This is my first post here so, let me introduce myself. I am a research scientist and for most of my work I have to deal with a simulation model written in Fortran. I don't have any official training on Fortran and programming and, all I know comes from reading, working with colleagues better programming skills, and a lot of experimenting and playing.
After many attempts, I am not able to solve the problem I am facing now. I am working on Windows 10 and I use Visual Studio Professional 2017 plus Intel Parallel Studio XE 2019 Composer Edition for Fortran to work with the source code of the simulation model I use. Sometimes it happens that the debugging process stops because of a problem, but the executions stops with the message "Source Not Available" and the only option available is the "view disassembly" which brings to a new window that, honestly, I can't understand.
What is strange is that if I debug the same source code using the same input data using Visual Studio 2008 plus Intel Visual Fortran Composer XE 2011, the debug process stops at the line of code where the problem occurs and so, I can understand what the problem is.
I don't know if the problem is created by the Fortran compiler, by Visual Studio, or if it is created by some setting that I have to take care of.
Is anyone able to provide some advice on how to solve this issue? Attached are two images, one shows the situation when I get the message "Source Not Available", while the other shows what I consider the normal/expected result of the debug process. Let me know if I need to provide more information.
I suspect that the program contains errors of such a nature that the behavior is "undefined". If, for instance, a variable is used without having been assigned a value earlier, what you observed can occur. In fact, the same EXE when run at different times can display different behavior.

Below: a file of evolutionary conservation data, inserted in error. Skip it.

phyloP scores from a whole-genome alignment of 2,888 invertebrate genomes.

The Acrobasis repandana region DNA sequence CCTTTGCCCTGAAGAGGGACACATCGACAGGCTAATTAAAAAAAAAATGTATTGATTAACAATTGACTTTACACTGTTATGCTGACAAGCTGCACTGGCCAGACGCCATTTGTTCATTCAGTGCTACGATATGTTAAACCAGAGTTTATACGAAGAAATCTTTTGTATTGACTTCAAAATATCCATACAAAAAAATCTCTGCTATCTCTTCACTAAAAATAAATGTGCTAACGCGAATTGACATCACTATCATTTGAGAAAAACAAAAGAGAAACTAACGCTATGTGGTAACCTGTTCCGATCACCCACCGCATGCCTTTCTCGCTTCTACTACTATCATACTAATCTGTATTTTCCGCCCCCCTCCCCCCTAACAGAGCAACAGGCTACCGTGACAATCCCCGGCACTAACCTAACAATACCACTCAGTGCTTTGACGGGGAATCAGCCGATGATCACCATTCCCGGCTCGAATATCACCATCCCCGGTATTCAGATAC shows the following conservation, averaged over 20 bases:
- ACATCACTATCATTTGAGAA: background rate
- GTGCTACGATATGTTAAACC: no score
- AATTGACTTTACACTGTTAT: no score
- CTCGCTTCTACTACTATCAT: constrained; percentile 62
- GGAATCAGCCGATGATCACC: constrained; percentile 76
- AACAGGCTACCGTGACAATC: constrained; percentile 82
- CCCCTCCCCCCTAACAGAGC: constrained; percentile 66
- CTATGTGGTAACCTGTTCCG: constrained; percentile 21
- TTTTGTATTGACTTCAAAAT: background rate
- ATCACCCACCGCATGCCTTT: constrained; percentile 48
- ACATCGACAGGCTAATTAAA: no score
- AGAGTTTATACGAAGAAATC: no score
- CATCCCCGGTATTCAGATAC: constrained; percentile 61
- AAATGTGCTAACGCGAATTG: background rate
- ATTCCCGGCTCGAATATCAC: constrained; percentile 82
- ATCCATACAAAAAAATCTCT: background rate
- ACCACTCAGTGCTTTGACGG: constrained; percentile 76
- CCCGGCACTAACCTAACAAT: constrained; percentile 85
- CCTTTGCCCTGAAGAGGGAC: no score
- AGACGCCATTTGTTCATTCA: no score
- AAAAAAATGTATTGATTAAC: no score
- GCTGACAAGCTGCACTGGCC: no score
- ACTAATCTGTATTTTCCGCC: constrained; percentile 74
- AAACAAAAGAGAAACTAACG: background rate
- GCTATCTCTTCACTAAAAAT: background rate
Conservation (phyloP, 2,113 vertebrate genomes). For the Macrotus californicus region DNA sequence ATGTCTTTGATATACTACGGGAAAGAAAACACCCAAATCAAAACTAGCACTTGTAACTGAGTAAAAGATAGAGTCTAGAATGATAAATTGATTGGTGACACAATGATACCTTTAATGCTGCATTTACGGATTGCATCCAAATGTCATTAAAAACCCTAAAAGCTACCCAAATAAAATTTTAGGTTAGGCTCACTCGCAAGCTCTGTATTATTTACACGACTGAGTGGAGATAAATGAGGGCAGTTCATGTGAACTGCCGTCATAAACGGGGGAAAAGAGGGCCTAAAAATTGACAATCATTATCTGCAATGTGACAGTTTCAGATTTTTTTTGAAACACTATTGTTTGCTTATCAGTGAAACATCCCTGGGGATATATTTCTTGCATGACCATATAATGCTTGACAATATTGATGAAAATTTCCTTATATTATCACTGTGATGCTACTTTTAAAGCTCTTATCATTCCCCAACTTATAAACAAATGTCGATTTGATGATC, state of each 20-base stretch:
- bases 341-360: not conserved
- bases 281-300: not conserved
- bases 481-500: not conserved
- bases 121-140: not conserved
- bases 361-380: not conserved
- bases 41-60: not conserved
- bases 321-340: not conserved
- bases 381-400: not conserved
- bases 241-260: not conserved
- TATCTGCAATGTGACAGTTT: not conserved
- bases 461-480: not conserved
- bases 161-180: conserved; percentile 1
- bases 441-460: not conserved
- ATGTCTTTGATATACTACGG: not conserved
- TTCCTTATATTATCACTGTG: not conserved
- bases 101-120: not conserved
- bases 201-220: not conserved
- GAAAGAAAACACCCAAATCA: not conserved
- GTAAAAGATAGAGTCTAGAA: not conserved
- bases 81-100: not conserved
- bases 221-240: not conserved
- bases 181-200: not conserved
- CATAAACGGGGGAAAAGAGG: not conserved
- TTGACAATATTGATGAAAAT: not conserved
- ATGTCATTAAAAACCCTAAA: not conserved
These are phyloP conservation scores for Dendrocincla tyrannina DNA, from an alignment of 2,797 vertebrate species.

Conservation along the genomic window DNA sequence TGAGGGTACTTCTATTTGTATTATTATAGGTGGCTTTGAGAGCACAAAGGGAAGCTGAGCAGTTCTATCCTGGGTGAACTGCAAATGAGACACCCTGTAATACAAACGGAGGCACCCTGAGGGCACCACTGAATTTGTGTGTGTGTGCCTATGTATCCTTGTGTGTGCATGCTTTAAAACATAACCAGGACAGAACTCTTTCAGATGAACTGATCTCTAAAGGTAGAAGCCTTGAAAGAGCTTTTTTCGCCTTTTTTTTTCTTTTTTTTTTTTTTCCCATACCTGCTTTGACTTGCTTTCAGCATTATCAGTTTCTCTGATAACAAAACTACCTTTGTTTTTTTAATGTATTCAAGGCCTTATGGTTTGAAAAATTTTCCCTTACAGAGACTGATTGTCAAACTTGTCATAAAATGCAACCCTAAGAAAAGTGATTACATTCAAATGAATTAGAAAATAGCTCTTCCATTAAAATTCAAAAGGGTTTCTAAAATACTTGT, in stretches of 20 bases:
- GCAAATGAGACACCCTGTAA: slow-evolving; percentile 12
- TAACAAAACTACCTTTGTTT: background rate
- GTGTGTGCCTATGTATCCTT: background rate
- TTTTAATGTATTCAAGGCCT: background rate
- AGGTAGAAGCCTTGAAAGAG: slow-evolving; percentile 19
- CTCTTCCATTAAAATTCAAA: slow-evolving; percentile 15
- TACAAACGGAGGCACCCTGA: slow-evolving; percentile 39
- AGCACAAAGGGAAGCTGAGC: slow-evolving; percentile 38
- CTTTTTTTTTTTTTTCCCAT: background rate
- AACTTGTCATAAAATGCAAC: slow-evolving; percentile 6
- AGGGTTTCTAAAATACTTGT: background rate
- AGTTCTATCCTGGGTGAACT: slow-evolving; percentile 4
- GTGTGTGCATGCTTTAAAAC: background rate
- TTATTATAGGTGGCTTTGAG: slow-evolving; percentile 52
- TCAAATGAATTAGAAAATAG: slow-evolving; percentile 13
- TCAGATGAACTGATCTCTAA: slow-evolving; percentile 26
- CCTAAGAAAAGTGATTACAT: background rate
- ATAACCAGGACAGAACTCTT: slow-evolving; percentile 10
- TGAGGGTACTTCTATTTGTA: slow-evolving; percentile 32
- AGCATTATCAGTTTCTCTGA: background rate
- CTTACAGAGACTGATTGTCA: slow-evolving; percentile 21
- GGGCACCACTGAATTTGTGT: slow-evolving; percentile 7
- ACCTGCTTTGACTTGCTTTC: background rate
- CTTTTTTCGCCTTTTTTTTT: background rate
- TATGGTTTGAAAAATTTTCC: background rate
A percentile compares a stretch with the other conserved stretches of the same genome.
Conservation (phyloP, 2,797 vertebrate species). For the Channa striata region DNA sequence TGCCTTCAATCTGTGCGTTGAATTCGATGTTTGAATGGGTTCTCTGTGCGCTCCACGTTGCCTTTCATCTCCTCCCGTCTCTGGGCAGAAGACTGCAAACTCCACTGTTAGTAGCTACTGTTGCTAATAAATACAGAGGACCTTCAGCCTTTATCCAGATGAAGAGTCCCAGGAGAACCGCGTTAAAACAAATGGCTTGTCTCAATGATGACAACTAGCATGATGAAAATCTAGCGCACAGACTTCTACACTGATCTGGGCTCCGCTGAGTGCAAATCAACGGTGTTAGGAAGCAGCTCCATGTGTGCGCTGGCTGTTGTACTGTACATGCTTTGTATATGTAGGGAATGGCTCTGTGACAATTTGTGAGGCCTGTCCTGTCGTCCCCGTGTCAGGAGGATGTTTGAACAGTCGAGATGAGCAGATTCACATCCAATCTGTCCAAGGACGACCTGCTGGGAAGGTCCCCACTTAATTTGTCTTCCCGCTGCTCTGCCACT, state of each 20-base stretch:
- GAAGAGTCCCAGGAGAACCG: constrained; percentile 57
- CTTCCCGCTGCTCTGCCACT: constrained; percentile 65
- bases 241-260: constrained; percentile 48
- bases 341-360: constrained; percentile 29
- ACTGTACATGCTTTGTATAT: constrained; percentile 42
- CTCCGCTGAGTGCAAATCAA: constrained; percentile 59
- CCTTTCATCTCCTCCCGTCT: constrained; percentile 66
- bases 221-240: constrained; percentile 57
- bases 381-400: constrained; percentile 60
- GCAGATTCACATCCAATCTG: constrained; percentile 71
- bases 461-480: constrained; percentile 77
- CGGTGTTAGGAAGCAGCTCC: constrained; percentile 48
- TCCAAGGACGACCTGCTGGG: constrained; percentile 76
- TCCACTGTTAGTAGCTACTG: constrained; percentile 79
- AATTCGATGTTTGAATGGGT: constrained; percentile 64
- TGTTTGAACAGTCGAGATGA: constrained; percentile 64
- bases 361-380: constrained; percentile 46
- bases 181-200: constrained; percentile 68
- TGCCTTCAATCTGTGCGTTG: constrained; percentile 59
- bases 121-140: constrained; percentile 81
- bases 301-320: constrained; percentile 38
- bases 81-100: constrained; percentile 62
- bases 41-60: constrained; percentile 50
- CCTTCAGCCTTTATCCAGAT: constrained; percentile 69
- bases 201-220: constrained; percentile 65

Only one of your screenshots shows a stack trace. If, in the other run, you look at the stack trace when the program stops, you may see that the program has stopped at a differnt location.
Such errors can be difficult to debug, and not much can be said without having the source, include and data files available.
When this type of error symptom appears (Source not available) it is often caused by passing in a reference of an undefined variable to a runtime library that was built without debug information. The way to obtain some insight to the problem is to examine the Call Stack window (unfortunately obscured in your SourceNotAvailabl.PNG) and then double click on a higher call level. This may be up one, two or more levels until you reach a level in your code with debug information.
Thank you all for the suggestion.
As soon as possible, I will run again the program with the same input files and I will look at the Call Stack window (if I remember correctly it shows only one line, but I might be wrong). I will post a new screenshot to show the call stack when the program stops.
Out of curiosity, does any of you know why the two version of the compiler and Visual Studio produce different results when using exactly the same source code and input data?
There are many types of errors in programs that can cause a them to give different results at different times in an unpredictable way. It is not necessary to change compilers to see such errors.
Here is one simple example. Compile the program once, and run the resulting EXE a few times.
program undef integer :: i,j j = i do i = 1,5 j = j*i print *,i,j end do end program undef
Examine the outputs from different runs. Do they look "right"?
Examine the program. It is short enough to simulate on paper. What should the program output?
Earlier, you wrote: "... the debug process stops at the line of code where the problem occurs and so, I can understand what the problem is." Those are the easy problems. There are many instances where there are many lines of code, if not whole subprograms, that are executed between the point at which a bug was initiated and the point at which an observable symptom exists.